Archive for the ‘sin’ Category

Christ’s Death Effects Our Justification with God

Romans 3:21-26

But now the righteousness of God has been manifested apart from the law, although the Law and the Prophets bear witness to it— the righteousness of God through faith in Jesus Christ for all who believe. For there is no distinction: for all have sinned and fall short of the glory of God, and are justified by his grace as a gift, through the redemption that is in Christ Jesus, whom God put forward as a propitiation by his blood, to be received by faith. This was to show God’s righteousness, because in his divine forbearance he had passed over former sins. It was to show his righteousness at the present time, so that he might be just and the justifier of the one who has faith in Jesus.

Justification is a forgotten, or at least a much neglected, necessity of the gospel.  Many speak of God’s forgiveness as though every human being needs it (after all – no one is perfect, right?) and every human being deserves it and every human being has it as his or her birthright.  I would agree that every human being needs God’s forgiveness (but it would be an understatement to say the issue only goes as deep as our “imperfection” – see this previous post).  However, we have no rights before God upon which we can claim his forgiveness or demand his forgiveness.  The scriptures are clear that we have no merits before God.  We are utterly undeserving of any of God’s gifts much more the free gift of his forgiveness.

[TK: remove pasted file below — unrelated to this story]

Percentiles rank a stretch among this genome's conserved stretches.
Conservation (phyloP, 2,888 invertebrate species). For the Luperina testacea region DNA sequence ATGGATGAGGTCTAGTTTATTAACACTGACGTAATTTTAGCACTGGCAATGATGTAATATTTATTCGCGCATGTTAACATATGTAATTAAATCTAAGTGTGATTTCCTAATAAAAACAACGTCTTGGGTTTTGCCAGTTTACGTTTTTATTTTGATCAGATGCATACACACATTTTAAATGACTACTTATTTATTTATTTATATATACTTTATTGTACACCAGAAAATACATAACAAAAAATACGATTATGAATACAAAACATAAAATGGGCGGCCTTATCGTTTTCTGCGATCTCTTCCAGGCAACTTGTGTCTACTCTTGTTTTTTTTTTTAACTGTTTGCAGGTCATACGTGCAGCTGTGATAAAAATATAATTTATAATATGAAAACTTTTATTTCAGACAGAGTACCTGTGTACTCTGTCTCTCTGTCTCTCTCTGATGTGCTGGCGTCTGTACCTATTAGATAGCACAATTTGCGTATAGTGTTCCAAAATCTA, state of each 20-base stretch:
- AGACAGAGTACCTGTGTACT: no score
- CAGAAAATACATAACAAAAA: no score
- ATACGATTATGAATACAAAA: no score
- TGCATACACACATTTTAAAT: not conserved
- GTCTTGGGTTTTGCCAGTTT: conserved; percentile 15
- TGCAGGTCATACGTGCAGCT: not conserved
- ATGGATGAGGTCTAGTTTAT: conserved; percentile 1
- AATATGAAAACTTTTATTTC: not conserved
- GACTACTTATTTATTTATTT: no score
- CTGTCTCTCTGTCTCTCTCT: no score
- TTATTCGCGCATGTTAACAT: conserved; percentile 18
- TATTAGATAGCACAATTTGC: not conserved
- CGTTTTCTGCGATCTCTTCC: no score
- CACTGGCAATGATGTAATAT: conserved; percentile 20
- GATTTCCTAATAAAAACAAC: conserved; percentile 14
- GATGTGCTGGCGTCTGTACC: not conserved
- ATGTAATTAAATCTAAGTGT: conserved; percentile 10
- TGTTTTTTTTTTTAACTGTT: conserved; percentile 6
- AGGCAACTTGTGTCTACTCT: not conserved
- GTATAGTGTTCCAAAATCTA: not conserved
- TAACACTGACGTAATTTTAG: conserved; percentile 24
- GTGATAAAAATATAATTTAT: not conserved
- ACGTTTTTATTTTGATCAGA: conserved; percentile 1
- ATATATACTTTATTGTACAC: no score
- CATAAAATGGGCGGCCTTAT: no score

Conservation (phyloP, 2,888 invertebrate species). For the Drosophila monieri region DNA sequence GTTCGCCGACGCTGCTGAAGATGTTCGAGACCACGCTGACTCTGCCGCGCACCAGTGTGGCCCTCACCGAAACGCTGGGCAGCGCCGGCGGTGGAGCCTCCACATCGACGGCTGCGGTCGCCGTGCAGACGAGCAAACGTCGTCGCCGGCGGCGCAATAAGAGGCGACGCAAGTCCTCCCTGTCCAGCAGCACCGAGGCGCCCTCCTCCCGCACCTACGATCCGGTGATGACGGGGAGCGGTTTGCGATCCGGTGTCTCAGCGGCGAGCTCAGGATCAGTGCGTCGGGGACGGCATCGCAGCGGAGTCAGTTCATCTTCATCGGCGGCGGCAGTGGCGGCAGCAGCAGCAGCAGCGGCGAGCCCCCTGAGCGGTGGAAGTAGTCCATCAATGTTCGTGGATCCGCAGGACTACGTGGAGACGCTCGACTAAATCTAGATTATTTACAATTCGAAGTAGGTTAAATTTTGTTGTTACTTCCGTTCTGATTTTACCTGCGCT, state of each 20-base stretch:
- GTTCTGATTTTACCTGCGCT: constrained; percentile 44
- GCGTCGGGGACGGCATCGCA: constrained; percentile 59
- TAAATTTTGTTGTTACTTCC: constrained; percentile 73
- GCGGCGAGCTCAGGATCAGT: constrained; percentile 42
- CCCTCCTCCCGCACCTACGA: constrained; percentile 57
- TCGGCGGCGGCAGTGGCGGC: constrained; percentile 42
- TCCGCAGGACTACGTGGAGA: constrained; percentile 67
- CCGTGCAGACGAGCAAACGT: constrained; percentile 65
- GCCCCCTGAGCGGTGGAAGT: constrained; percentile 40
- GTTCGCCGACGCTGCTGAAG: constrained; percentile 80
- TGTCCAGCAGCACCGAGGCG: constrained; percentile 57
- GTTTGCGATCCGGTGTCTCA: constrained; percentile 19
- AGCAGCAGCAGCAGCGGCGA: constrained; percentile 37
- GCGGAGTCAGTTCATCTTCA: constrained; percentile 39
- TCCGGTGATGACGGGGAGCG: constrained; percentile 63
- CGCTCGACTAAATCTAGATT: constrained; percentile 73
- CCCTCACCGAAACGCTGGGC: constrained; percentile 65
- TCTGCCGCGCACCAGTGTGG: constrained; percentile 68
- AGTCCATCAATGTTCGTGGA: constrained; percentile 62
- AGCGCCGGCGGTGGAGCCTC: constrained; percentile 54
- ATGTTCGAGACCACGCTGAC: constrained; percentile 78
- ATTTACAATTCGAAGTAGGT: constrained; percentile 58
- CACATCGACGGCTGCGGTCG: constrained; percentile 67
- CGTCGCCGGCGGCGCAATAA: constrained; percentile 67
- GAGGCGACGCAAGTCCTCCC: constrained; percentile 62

This is why we should adore and tremble in the truth of Romans 3:21.  “The righteousness of God” – the standard we all must adhere to if we are to be justified before God.  Don’t be misled – because of God’s justice and holiness he does not just forgive sin.  The penalty for sin must be dealt out.  There must be justice.  And this is what makes v. 21 so sweet – because the righteousness of God came outside of the Old Covenant.  It was the righteousness of God that can be ours – not through works, but through faith in Christ.